This study evaluated for the first time the effects of microwave cooking (MWC) on phenolic, carotenoids, pigment profiles and antioxidant activity of chicory (Cichorium intybus L.) leaves grown on fresh water. The phenolic compounds, carotenoids and pigments in the leaves were extracted, analyzed and quantified using reversed-phase HPLC-DAD. Lipid peroxidation, total phenolic contents (TPC), total flavonoid contents (TFC) and radical scavenging activity (RSA) were analyzed. Results showed that 18 phenolic compounds were identified and quantified in chicory leaves. The phenolic compounds were p-hydroxybenzoic acid, quinic acid, 3-O-caffeoylquinic acid, 5-O-caffeoylquinic acid, 4-O-caffeoylquinic acid, coumaric acid, caftaric acid, chicoric acid, 3,4-di-O-caffeoylquinic acid, caffeoyl hexose, quercetin-3-feruloyl-sophoroside, 4-feruloyl quinic acid, quercetin-3-glucoside, quercetin-di-glucoside, kaempferol-3-sophoroside, luteolin-7-O-glucoside, quercetin-3-O-rutinoside, and kaempferol-3-O-glucoside. A significant increase was observed in most of the phenolic compounds during MWC. Six carotenoids and 10 pigments were also identified and quantified. All-E-lutein, all-E-β-carotene, all-E-neoxanthin and all-E-violaxanthin were the major carotenoids. A significant increase occurred in the amount of carotenoids during MWC. Among the pigments, 13-hydroxy-chlorophyll b, chlorophyll a, chlorophyll bʹ, hydroxy-chlorophyll a, and chlorophyll b were present in high amounts. Pigments contents dropped with MWC. Lipid peroxidation, TPC, and TFC were significantly increased with MWC. RSA was either increased or remained unchanged. In conclusion, cooking of chicory leaves or its pre-treatment with microwave in food industries enhanced important bioactive substances for consumer health.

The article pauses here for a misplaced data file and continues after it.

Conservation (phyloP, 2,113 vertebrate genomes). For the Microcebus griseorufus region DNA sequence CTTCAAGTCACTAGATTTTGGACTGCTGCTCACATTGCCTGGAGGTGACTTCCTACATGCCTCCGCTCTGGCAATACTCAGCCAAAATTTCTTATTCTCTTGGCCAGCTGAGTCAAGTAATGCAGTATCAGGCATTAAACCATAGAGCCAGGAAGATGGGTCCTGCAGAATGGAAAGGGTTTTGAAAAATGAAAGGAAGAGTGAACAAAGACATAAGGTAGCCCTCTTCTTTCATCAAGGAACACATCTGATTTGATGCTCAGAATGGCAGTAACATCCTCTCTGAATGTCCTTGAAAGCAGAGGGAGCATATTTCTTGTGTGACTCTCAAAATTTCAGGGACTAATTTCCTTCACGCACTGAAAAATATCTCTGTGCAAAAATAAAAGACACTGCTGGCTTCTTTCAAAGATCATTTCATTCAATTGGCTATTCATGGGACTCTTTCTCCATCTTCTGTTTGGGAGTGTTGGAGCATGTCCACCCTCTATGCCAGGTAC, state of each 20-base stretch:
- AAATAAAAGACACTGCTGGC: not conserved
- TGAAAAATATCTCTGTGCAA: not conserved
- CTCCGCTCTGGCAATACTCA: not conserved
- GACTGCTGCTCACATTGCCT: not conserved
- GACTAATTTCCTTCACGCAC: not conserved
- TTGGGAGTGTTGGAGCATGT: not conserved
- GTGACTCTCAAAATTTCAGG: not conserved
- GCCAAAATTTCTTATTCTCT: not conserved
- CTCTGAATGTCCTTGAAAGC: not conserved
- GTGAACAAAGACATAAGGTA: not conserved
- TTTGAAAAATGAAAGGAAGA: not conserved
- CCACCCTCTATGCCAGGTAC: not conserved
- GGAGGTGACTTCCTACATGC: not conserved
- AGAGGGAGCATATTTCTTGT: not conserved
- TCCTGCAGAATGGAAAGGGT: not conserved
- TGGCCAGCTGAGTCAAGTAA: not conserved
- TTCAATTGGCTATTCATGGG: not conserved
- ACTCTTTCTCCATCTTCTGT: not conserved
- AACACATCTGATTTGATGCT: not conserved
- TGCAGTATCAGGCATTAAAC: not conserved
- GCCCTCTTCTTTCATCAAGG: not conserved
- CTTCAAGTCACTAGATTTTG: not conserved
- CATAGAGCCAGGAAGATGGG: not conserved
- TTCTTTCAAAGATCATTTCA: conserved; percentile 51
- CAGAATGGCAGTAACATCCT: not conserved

ASJC Scopus subject areas
- !!Food Science
- !!Industrial and Manufacturing Engineering
Fields of Expertise
- Human- & Biotechnology